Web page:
- Use hotwords. As mentioned, services like Siri and Google Assistant use specific keywords to recognize your interests. For instance, if your topic is a new laptop, don’t use general phrases. Instead, try to be more specific – mention something like “buy a new laptop,” “a new Macbook,” “where to buy a laptop,” or else.
- Talk about the chosen topic near your phone. Do it several times for a few days. The results may not come immediately. Also, don’t google anything related to the chosen topic, as this is the only way to make sure the ads you get are based solely on your conversations.
In a few days, some ads offering you to buy a new laptop will likely arrive. Still, it’s not 100% proof that your phone is listening to you all the time. But it’s definitely an interesting investigation – and a good motivation to take some measures to prevent unwanted surveillance.
How to stop your phone from listening to you
Let’s explore how to safeguard yourself and ensure your iPhone or Android isn’t recording your private conversation.
Here’s how to disable Siri on your iPhone in a few simple steps.
- Open Settings on your iPhone and head to Siri & Search.
- Disable Listen to “Hey Siri.” Also, turn off the Press Side Button for Siri and Allow Siri When Locked.
- Confirm your actions in the pop-up window.
Android (Google Assistant)
Follow these steps to turn off Google Assistant on an Android.
- Open your phone’s Settings.
- Select Google > Account services.
- Go to Search, Assistant & Voice.
- Select Voice.
- Select Voice match.
- Disable Hey Google.
Note that your microphone activity can still compromise your privacy through other apps and services on your phone. Luckily, both iOS and Android have a so-called App Sandbox. This solution allows you to manage your app’s settings and control which data they can access. Here’s how to do it on both operating systems.
Other apps’ access on iOS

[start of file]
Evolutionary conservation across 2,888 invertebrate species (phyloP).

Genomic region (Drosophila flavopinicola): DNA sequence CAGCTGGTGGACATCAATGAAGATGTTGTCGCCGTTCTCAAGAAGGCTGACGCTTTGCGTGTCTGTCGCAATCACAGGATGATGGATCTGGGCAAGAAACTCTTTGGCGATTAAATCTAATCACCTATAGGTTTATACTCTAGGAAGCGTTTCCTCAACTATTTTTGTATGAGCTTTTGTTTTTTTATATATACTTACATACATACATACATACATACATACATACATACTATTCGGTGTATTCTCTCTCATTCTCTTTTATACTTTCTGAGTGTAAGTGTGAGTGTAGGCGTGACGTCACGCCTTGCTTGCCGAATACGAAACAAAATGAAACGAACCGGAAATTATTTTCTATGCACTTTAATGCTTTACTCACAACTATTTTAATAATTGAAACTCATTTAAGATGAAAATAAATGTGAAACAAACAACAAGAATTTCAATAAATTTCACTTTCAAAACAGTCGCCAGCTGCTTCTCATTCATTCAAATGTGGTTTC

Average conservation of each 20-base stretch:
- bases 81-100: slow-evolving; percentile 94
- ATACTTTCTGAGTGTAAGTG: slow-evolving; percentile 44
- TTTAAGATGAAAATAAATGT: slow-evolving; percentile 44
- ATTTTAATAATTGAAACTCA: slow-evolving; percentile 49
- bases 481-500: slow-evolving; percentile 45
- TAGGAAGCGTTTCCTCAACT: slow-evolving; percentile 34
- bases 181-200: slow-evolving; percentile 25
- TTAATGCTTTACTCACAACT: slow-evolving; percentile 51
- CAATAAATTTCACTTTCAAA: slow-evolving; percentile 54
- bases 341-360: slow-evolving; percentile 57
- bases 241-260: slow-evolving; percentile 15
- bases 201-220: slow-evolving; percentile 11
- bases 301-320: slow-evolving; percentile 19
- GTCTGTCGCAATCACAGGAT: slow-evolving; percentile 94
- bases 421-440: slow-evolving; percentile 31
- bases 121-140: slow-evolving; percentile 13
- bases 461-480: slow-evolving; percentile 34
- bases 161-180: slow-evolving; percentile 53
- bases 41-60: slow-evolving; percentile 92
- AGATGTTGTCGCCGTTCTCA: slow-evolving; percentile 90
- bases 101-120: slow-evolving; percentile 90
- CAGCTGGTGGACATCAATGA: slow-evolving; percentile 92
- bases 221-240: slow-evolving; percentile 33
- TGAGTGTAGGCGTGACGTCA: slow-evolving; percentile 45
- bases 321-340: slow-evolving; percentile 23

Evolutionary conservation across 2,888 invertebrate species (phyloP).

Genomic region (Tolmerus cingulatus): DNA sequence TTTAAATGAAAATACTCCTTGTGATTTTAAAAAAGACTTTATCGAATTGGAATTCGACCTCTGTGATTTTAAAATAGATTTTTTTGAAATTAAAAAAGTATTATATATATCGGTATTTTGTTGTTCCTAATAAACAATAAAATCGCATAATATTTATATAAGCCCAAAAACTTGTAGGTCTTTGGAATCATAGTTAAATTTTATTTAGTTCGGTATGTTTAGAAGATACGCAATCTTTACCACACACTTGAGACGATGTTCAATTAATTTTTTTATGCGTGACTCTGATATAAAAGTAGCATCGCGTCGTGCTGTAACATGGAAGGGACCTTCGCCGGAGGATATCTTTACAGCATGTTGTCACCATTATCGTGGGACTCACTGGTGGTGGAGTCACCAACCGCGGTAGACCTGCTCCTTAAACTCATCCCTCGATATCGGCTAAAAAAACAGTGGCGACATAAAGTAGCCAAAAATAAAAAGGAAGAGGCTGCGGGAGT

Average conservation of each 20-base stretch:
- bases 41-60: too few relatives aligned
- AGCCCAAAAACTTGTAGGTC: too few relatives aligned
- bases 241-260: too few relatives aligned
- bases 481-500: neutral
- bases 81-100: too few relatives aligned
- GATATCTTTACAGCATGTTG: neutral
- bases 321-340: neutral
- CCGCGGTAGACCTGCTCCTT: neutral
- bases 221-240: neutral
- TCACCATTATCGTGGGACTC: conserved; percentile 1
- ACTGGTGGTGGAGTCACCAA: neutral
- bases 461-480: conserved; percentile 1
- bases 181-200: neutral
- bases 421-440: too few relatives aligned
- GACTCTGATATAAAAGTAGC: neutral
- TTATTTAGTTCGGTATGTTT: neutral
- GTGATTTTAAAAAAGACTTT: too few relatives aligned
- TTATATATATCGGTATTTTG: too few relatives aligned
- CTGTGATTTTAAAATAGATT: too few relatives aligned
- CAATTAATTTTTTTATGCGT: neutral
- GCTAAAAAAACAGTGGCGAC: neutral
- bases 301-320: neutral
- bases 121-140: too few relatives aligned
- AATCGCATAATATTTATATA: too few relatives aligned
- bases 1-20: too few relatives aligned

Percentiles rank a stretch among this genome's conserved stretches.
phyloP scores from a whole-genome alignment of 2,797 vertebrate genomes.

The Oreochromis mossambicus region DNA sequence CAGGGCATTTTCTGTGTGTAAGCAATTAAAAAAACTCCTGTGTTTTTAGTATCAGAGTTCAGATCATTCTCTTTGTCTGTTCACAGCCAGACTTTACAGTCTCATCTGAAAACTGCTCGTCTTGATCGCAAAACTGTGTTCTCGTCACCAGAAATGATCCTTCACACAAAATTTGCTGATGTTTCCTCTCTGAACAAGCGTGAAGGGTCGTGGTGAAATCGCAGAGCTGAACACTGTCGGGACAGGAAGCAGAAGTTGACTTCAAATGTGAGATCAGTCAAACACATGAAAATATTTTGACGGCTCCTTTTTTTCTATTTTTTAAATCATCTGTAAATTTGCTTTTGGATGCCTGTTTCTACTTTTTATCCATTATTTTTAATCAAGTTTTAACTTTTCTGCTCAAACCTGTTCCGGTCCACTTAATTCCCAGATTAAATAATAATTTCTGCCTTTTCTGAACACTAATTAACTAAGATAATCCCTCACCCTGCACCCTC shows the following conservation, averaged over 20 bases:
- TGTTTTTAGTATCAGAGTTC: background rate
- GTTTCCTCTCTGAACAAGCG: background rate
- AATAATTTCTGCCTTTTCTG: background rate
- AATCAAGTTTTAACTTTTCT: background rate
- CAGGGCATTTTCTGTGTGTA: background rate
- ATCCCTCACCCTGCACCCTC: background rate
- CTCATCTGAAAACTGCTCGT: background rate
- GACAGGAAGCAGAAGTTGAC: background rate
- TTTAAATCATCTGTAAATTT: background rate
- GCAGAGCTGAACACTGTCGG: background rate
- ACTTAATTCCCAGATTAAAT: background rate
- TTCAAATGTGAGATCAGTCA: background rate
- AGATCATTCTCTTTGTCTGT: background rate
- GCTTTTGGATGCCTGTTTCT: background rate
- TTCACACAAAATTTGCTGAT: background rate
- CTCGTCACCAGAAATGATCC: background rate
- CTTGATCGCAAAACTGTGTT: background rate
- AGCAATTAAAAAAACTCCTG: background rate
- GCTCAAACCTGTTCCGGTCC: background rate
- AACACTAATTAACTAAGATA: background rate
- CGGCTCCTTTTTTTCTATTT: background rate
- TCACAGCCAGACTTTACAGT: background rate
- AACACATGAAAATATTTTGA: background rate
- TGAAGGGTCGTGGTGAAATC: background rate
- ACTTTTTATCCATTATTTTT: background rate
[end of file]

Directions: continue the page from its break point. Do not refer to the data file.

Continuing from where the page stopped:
To prevent other apps from accessing your microphone, follow these steps:
- Open your Settings and head to Privacy & Security.
- Select Microphone.
- Disable microphone access for the chosen applications.
Other apps’ access on Android
- Open your Settings.
- Select Apps.
- Tap Permission Manager.
- Select Microphone.
- Choose particular apps from the list.
- Tap Deny.
Note that disabling your microphone for certain apps may affect their functionality.
Unfortunately, even these steps don’t guarantee you complete privacy. Apart from audio recordings, applications, search engines, and online services use various advanced methods to collect your personal information.
The good news is, it’s never too late to take some extra security measures and protect your data. Here are several best practices you can benefit from when using a smartphone (apart from not using one at all, of course).
What else you can do to enhance your privacy on a smartphone
- Download virtual assistants from official marketplaces. Siri, Google Assistant, and Alexa may not be as privacy-friendly as we wish. But they are far more secure than dozens of similar solutions presented on unverified marketplaces. So think twice before installing such a service from a sketchy provider. Otherwise, you risk falling victim to malware, adware, spyware, or another cyber attack.